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Chopping substrings (perl.org)
39 points by lizmat 53 days ago | hide | past | web | favorite | 12 comments



I assumed this was just using the chop command on strings and was wondering why it would be front page worthy. Then, I saw it was Damian Conway solving problems and got excited. Cool stuff! Perl6 is pretty cool.


He's been doing a lot of these recently. Always an entertaining read.


Every time I see Perl code like this, I think "That's awesome! I've forgotten how expressive Perl is. It would be fun to use Perl for my next project."

Then a few seconds later I snap out of it and realize that there is no way that I would ever be able to understand what "max :all, :by{.chars}, keys [∩] @strings».match(/.+/, :ex)».Str" does after a few months (or hours). The documentation for that single line would need to be nearly as the OP's blog post.


The author explained it quite well, I'd say.

@strings».match(/.+/, :ex)».Str

This is actually quite straightforward after being referred as the vector method call (basically map) and the other stuff is just function/operator calls apart from maybe the :by{.chars} which I can assume what it's doing but only after seeing the implementation I can see that it's something like a named parameter with a lambda

Reading these articles by Damian I almost get jealous of how expressive Perl 6 is.


> This is actually quite straightforward after being referred as the vector method call (basically map) and the other stuff is just function/operator calls apart from maybe the :by{.chars} which I can assume what it's doing but only after seeing the implementation I can see that it's something like a named parameter with a lambda

This doesn't remotely explain what that line of code is doing.


My TXR Lisp session from the last 5 minutes:

  This is the TXR Lisp interactive listener of TXR 221.
  Quit with :quit or Ctrl-D on empty line. Ctrl-X ? for cheatsheet.
  1> (defun subseqs (seq)
       (if (plusp (len seq))
         (cons seq (append (subseqs [seq 0..-1]) (subseqs [seq 1..:])))))
  subseqs
  2> (subseqs "abc")
  ("abc" "ab" "a" "b" "bc" "b" "c")
  3> (defun longest-subseq (. seqs)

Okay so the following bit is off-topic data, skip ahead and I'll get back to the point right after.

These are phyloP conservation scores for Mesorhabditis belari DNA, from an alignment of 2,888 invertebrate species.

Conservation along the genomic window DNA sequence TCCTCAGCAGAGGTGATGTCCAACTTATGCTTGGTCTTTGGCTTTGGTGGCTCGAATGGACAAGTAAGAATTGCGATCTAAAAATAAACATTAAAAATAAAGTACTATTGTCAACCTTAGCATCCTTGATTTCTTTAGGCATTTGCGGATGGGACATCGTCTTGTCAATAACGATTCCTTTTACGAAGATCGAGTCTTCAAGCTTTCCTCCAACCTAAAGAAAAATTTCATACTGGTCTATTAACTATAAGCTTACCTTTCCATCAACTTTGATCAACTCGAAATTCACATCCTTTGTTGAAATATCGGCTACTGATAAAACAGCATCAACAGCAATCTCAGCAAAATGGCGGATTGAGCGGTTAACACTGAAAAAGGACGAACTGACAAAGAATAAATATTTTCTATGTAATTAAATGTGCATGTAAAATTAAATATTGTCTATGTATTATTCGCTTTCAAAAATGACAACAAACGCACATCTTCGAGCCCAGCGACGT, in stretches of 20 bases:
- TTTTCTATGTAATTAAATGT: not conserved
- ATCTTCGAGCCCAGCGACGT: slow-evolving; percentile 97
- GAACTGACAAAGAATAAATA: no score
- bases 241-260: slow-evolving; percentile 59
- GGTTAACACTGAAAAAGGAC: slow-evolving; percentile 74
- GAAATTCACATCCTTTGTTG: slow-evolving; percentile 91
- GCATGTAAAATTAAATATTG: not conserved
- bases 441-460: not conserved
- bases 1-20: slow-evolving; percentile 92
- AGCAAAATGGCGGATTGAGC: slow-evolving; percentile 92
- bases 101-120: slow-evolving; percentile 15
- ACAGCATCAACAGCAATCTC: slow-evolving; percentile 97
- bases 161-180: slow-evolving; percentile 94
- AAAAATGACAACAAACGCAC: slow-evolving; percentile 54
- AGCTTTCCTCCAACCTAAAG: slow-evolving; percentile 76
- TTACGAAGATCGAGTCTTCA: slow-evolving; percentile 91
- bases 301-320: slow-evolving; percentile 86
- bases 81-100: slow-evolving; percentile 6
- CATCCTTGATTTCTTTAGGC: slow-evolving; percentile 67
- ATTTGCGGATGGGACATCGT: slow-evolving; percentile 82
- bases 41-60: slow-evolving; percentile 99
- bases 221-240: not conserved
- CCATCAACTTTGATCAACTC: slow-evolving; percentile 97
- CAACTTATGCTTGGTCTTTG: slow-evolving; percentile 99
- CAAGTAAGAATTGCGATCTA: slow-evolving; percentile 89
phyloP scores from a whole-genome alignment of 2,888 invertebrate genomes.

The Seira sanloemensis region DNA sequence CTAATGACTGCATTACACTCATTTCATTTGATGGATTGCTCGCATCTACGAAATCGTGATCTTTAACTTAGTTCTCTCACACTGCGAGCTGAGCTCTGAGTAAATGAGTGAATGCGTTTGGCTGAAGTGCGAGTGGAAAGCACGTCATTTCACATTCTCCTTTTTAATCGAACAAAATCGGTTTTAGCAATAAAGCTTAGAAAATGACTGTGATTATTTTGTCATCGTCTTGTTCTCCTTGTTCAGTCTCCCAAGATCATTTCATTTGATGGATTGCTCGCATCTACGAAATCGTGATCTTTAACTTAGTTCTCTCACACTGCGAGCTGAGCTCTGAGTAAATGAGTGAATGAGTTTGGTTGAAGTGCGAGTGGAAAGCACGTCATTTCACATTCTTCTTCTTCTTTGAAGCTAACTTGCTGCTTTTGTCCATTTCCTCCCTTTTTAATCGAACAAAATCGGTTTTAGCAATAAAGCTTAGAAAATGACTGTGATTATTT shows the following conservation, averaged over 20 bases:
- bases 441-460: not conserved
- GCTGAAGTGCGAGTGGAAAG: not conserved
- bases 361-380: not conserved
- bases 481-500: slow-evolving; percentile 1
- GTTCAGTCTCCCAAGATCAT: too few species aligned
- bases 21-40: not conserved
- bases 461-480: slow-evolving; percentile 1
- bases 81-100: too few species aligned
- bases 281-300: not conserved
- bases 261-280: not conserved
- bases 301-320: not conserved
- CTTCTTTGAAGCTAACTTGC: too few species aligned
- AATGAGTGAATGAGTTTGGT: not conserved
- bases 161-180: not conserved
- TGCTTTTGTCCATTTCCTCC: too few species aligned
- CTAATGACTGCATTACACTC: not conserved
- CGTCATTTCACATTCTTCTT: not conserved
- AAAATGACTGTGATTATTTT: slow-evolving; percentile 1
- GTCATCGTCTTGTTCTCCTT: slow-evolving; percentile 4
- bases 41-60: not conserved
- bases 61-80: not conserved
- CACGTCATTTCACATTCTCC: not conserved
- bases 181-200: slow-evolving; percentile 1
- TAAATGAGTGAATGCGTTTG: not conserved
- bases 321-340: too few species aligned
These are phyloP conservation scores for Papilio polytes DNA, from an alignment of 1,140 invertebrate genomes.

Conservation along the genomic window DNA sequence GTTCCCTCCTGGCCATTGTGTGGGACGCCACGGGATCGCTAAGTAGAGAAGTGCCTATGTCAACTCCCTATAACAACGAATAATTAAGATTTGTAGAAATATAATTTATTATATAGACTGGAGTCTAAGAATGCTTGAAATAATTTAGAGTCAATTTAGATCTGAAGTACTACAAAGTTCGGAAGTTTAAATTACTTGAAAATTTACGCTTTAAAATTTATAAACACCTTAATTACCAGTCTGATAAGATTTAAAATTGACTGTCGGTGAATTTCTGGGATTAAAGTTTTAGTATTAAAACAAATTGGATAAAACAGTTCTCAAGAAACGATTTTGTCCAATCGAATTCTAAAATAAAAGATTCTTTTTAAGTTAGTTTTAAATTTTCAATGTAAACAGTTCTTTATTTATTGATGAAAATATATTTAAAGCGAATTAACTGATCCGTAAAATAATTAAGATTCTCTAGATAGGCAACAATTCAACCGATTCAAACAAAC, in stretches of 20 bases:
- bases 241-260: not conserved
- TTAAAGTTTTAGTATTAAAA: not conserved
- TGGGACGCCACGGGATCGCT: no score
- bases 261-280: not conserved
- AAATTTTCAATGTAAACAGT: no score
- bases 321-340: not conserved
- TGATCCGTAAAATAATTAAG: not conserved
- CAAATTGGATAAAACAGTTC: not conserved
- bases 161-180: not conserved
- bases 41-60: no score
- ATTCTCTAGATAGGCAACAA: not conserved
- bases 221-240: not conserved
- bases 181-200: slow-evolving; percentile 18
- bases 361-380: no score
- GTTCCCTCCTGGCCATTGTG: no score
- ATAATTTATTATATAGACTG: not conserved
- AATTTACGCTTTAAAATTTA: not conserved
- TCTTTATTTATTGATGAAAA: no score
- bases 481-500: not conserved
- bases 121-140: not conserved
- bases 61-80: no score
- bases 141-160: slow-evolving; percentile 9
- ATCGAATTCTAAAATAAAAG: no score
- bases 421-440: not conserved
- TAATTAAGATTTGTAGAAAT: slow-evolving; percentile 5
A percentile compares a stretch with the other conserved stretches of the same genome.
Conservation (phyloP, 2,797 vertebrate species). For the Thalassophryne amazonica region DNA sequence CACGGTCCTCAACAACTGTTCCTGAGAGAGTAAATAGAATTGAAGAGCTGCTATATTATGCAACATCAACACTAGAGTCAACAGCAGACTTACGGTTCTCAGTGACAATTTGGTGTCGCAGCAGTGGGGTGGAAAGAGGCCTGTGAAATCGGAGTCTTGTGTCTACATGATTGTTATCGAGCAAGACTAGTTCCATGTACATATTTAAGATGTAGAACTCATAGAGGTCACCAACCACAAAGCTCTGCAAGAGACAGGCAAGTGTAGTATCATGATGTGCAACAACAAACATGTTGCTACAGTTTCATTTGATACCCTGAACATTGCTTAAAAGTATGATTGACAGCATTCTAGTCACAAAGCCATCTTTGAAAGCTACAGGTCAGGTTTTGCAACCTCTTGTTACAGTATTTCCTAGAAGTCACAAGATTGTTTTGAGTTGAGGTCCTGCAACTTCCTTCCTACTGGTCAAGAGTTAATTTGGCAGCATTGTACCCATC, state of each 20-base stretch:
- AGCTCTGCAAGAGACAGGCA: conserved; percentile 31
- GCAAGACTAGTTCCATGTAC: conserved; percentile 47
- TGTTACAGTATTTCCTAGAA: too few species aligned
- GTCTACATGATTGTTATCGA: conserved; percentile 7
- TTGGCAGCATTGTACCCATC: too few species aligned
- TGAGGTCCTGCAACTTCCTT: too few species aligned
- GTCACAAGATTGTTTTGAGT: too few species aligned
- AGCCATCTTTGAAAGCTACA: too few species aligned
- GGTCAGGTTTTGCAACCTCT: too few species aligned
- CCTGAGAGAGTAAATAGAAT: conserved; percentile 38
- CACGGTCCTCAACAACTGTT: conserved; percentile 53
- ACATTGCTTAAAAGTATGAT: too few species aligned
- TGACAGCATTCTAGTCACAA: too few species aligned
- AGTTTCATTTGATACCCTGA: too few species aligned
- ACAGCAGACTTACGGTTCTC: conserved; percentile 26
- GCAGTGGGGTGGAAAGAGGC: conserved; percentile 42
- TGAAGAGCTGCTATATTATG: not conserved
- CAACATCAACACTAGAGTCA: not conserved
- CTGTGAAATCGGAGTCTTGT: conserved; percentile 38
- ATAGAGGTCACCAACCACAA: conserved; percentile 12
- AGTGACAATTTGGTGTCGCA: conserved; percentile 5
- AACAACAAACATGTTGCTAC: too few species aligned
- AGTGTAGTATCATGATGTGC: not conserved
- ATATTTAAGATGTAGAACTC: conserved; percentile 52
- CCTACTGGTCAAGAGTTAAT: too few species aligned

(let ((subseq-sets (mapcar [chain subseqs hash-list] seqs)))
         subseq-sets))
  longest-subseq
  4> (longest-subseq "abc" "cde")
  (#H(() ("a" "a") ("c" "c") ("bc" "bc") ("ab" "ab") ("b" "b") ("abc" "abc"))
   #H(() ("cd" "cd") ("d" "d") ("cde" "cde") ("c" "c") ("e" "e") ("de" "de")))
  5> (defun longest-subseq (. seqs)
       (let* ((subseq-sets (mapcar [chain subseqs hash-list] seqs))
              (isec [reduce-left hash-isec subseq-sets]))
         (car (find-max isec : [chain car len]))))
  longest-subseq
  6> (longest-subseq "ABABC" "BABCA" "ABCBA")
  "ABC"
  7> 
Basically, convert the lists of subsequences into hashes (thus sets). Then just reduce-left over hash-isec to find the intersection of these hashes. Then find-max to get the maximum element. The third argument of find-max is the key function through which elements are projected to get the comparison key. Under find-max, hash elements are considered to be conses. We want the maximum length so we chain together car and len.

The : symbol in a function argument list means "use whatever is the default value for this optional argument"; in this case, it tells find-max to use the default comparison function.

(P.S. What we should be doing here is finding the maximum length among the input strings, and then generating substrings of only up to that length.)


How do people generally input these custom operators/characters such as the vector method call and the set operator used in the article?


You usually don't need to. Perl6 supports both Unicode and ASCII (a.k.a. "Texas") versions of these operators: https://docs.perl6.org/language/unicode_ascii

To answer the question, though: in my case I use X11's support for compose key sequences (with Caps Lock as my compose key) whenever possible (TODO: figure out a reliable way to add new sequences to fill in the gaps; I've been meaning to be able to type Compose + S + H + R + U + G to be able to instantly pop in that one shrug emote without having to search for it all the time).

Emacs (and other editors presumably) could probably be programmed to replace ASCII operators with Unicode operators on the fly, though I don't know of any packages which do this.


> TODO: figure out a reliable way to add new sequences to fill in the gaps

You can do that with an .XCompose file in your home directory. See https://github.com/kragen/xcompose for more info.


I've tried .XCompose before, but it didn't seem to work at all (hence the reliable specifier in my TODO :) ). Supposedly uim helps with that, but of course I can't seem to actually compile it (and there ain't a Slackbuild for it), so... <compose> <s> <h> <r> <u> <g>


Typically either by setting up a keyboard layout, using xcompose, or using an editor which can insert them (eg use input modes in emacs). An alternative is to use the “Texas” versions which are made out of ascii but are slightly bigger.


replacing regex with substr is an optimization I've been using for years with excellent results. Fixed length fields rock.




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